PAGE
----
Kansas Governor: State Would Have to Raise Taxes if It Loses Supreme Court Case
Kansas Republican Gov. Sam Brownback, known for his famous 2012 experiment to slash away at taxes, said Friday the state would have to raise taxes if it loses a funding fight in the supreme court, according to the Wichita Eagle.
The state's supreme court heard oral arguments last week in the Gannon v. Kansas case, in which four of the state's poorest districts argue that the state doesn't adequately support their school systems. Based on several studies, the districts argue that they need $800 million to $900 million more from the state in order to provide students with the services they need to meet the state's academic standards.
"You'd have to look at major tax increases to do that," Brownback told the Eagle.
After a series of income tax cuts in 2012 and 2013—cuts Brownback pushed for—the state has fallen far short of its revenue projections. It faces a $45 million budget shortfall this month alone, according to local reports.
The Sunflower State lost a separate part of the school funding case dealing with equity earlier this year, and was ordered to provide its poor districts with $400 million more dollars. The state answered that ruling by taking money from wealthier districts and handing it to poorer districts.
If Kansas loses the other part of the case, the adequacy ruling, it would require the state to provide all of its districts more money. The justices are expected to issue a ruling in late November, after election day. At least five of the justices are up for reelection.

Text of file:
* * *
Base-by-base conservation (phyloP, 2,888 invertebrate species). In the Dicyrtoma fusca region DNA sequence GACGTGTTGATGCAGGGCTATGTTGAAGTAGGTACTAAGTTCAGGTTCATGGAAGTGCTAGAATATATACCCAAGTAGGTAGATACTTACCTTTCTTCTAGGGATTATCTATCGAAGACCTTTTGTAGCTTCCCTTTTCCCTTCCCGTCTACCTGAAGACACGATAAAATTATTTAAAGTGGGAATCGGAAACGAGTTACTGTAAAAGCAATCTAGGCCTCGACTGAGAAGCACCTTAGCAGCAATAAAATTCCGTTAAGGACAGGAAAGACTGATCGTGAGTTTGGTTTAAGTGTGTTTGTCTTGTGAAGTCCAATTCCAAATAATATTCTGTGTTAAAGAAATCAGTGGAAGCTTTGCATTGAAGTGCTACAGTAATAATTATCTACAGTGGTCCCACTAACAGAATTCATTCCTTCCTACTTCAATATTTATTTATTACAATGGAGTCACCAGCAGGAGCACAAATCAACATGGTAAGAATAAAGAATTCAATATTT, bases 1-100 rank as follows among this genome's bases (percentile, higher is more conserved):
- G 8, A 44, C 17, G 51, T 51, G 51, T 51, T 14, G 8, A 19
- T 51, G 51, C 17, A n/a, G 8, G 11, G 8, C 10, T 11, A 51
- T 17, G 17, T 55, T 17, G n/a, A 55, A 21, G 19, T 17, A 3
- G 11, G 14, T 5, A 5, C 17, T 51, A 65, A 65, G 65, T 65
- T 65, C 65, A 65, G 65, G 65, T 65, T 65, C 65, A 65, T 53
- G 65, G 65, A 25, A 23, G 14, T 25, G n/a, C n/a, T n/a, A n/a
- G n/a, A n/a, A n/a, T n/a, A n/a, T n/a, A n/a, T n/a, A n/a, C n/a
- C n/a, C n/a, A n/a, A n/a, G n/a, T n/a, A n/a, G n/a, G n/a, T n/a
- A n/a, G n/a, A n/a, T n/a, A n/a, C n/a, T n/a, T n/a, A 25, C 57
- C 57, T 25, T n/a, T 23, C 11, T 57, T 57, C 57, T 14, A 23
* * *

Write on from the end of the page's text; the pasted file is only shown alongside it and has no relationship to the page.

Meanwhile, in Washington State, Democratic Gov. Jay Inslee, who is running for another term in office, said last week that his office has tried its hardest to respond to a state supreme court ruling there that ordered the state to provide millions more in funding. The court last year imposed a $100,000-a-day fine until the state's funding formula is completely overhauled.
The Washington state legislature, during its last session, approved a "plan-for-a-plan" to have a new funding formula in place by next spring.
The state's educators have said that the governor and legislature have acted too slowly to respond to the ruling and last month asked the court to amp up its threats to get the state to more quickly respond.
"If we design our lives based on wishes, yeah, I wished that we'd solved everything an hour after I took, you know, my oath of office in 2013," Inslee said, according to the Seattle Times. "But these are challenging issues."